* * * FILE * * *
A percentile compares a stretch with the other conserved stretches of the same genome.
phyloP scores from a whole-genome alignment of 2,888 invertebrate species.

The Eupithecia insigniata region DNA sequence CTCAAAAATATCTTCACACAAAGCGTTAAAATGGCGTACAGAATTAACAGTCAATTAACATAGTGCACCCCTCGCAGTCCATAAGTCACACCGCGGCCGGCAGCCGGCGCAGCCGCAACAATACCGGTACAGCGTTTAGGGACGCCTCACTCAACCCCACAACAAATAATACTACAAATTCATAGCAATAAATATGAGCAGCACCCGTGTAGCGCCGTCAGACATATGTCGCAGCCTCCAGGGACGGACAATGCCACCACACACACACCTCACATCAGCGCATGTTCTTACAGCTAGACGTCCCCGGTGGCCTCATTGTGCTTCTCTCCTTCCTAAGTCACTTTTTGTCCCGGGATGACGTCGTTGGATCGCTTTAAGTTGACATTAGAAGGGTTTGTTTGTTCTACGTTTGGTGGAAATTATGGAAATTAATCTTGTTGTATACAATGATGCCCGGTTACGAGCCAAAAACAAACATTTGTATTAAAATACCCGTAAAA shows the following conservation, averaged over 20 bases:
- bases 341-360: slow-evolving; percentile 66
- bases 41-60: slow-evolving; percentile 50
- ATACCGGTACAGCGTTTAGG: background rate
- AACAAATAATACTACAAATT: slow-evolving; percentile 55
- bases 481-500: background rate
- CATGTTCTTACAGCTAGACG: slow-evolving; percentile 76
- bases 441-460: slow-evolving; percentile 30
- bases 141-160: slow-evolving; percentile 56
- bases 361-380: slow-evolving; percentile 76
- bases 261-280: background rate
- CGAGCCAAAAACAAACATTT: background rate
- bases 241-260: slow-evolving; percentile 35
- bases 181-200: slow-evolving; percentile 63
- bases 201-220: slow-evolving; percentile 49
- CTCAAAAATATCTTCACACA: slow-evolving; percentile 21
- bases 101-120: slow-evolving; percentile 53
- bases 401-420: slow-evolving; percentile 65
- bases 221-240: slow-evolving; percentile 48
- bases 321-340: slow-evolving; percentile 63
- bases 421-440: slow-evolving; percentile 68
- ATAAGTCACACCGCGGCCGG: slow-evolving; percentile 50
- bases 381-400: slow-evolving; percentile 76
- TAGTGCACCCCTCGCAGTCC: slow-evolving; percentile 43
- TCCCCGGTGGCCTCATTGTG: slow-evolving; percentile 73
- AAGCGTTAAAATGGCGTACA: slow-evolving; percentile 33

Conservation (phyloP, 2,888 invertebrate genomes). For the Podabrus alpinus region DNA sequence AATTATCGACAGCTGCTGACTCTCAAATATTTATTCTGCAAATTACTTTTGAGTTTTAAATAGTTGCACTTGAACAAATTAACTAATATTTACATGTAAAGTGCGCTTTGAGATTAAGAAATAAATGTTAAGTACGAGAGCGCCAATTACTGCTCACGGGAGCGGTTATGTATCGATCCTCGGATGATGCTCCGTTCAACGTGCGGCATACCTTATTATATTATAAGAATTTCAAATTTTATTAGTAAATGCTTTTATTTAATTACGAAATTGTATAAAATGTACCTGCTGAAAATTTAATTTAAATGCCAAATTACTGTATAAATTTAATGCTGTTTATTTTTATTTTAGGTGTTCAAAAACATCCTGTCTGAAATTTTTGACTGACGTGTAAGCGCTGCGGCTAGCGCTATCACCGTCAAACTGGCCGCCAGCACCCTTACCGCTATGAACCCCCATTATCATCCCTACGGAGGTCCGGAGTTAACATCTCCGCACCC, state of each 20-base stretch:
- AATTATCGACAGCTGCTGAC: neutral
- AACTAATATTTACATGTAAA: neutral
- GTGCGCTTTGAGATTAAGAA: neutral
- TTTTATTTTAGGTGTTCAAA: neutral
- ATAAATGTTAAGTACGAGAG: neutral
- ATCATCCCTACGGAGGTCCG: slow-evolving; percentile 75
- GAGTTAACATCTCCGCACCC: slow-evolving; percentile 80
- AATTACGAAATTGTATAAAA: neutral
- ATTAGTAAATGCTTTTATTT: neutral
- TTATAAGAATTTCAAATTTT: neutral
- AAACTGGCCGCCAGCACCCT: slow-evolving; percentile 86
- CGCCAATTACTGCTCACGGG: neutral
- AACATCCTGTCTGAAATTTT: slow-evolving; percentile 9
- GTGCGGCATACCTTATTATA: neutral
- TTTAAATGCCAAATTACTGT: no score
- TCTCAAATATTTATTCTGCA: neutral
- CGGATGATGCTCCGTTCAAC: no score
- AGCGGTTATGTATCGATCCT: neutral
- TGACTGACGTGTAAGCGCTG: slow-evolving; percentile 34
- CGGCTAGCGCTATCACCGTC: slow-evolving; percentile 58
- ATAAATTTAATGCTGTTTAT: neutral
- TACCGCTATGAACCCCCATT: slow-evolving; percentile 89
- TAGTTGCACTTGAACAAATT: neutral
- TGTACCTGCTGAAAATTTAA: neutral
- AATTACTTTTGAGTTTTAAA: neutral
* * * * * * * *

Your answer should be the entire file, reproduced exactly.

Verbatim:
A percentile compares a stretch with the other conserved stretches of the same genome.
phyloP scores from a whole-genome alignment of 2,888 invertebrate species.

The Eupithecia insigniata region DNA sequence CTCAAAAATATCTTCACACAAAGCGTTAAAATGGCGTACAGAATTAACAGTCAATTAACATAGTGCACCCCTCGCAGTCCATAAGTCACACCGCGGCCGGCAGCCGGCGCAGCCGCAACAATACCGGTACAGCGTTTAGGGACGCCTCACTCAACCCCACAACAAATAATACTACAAATTCATAGCAATAAATATGAGCAGCACCCGTGTAGCGCCGTCAGACATATGTCGCAGCCTCCAGGGACGGACAATGCCACCACACACACACCTCACATCAGCGCATGTTCTTACAGCTAGACGTCCCCGGTGGCCTCATTGTGCTTCTCTCCTTCCTAAGTCACTTTTTGTCCCGGGATGACGTCGTTGGATCGCTTTAAGTTGACATTAGAAGGGTTTGTTTGTTCTACGTTTGGTGGAAATTATGGAAATTAATCTTGTTGTATACAATGATGCCCGGTTACGAGCCAAAAACAAACATTTGTATTAAAATACCCGTAAAA shows the following conservation, averaged over 20 bases:
- bases 341-360: slow-evolving; percentile 66
- bases 41-60: slow-evolving; percentile 50
- ATACCGGTACAGCGTTTAGG: background rate
- AACAAATAATACTACAAATT: slow-evolving; percentile 55
- bases 481-500: background rate
- CATGTTCTTACAGCTAGACG: slow-evolving; percentile 76
- bases 441-460: slow-evolving; percentile 30
- bases 141-160: slow-evolving; percentile 56
- bases 361-380: slow-evolving; percentile 76
- bases 261-280: background rate
- CGAGCCAAAAACAAACATTT: background rate
- bases 241-260: slow-evolving; percentile 35
- bases 181-200: slow-evolving; percentile 63
- bases 201-220: slow-evolving; percentile 49
- CTCAAAAATATCTTCACACA: slow-evolving; percentile 21
- bases 101-120: slow-evolving; percentile 53
- bases 401-420: slow-evolving; percentile 65
- bases 221-240: slow-evolving; percentile 48
- bases 321-340: slow-evolving; percentile 63
- bases 421-440: slow-evolving; percentile 68
- ATAAGTCACACCGCGGCCGG: slow-evolving; percentile 50
- bases 381-400: slow-evolving; percentile 76
- TAGTGCACCCCTCGCAGTCC: slow-evolving; percentile 43
- TCCCCGGTGGCCTCATTGTG: slow-evolving; percentile 73
- AAGCGTTAAAATGGCGTACA: slow-evolving; percentile 33

Conservation (phyloP, 2,888 invertebrate genomes). For the Podabrus alpinus region DNA sequence AATTATCGACAGCTGCTGACTCTCAAATATTTATTCTGCAAATTACTTTTGAGTTTTAAATAGTTGCACTTGAACAAATTAACTAATATTTACATGTAAAGTGCGCTTTGAGATTAAGAAATAAATGTTAAGTACGAGAGCGCCAATTACTGCTCACGGGAGCGGTTATGTATCGATCCTCGGATGATGCTCCGTTCAACGTGCGGCATACCTTATTATATTATAAGAATTTCAAATTTTATTAGTAAATGCTTTTATTTAATTACGAAATTGTATAAAATGTACCTGCTGAAAATTTAATTTAAATGCCAAATTACTGTATAAATTTAATGCTGTTTATTTTTATTTTAGGTGTTCAAAAACATCCTGTCTGAAATTTTTGACTGACGTGTAAGCGCTGCGGCTAGCGCTATCACCGTCAAACTGGCCGCCAGCACCCTTACCGCTATGAACCCCCATTATCATCCCTACGGAGGTCCGGAGTTAACATCTCCGCACCC, state of each 20-base stretch:
- AATTATCGACAGCTGCTGAC: neutral
- AACTAATATTTACATGTAAA: neutral
- GTGCGCTTTGAGATTAAGAA: neutral
- TTTTATTTTAGGTGTTCAAA: neutral
- ATAAATGTTAAGTACGAGAG: neutral
- ATCATCCCTACGGAGGTCCG: slow-evolving; percentile 75
- GAGTTAACATCTCCGCACCC: slow-evolving; percentile 80
- AATTACGAAATTGTATAAAA: neutral
- ATTAGTAAATGCTTTTATTT: neutral
- TTATAAGAATTTCAAATTTT: neutral
- AAACTGGCCGCCAGCACCCT: slow-evolving; percentile 86
- CGCCAATTACTGCTCACGGG: neutral
- AACATCCTGTCTGAAATTTT: slow-evolving; percentile 9
- GTGCGGCATACCTTATTATA: neutral
- TTTAAATGCCAAATTACTGT: no score
- TCTCAAATATTTATTCTGCA: neutral
- CGGATGATGCTCCGTTCAAC: no score
- AGCGGTTATGTATCGATCCT: neutral
- TGACTGACGTGTAAGCGCTG: slow-evolving; percentile 34
- CGGCTAGCGCTATCACCGTC: slow-evolving; percentile 58
- ATAAATTTAATGCTGTTTAT: neutral
- TACCGCTATGAACCCCCATT: slow-evolving; percentile 89
- TAGTTGCACTTGAACAAATT: neutral
- TGTACCTGCTGAAAATTTAA: neutral
- AATTACTTTTGAGTTTTAAA: neutral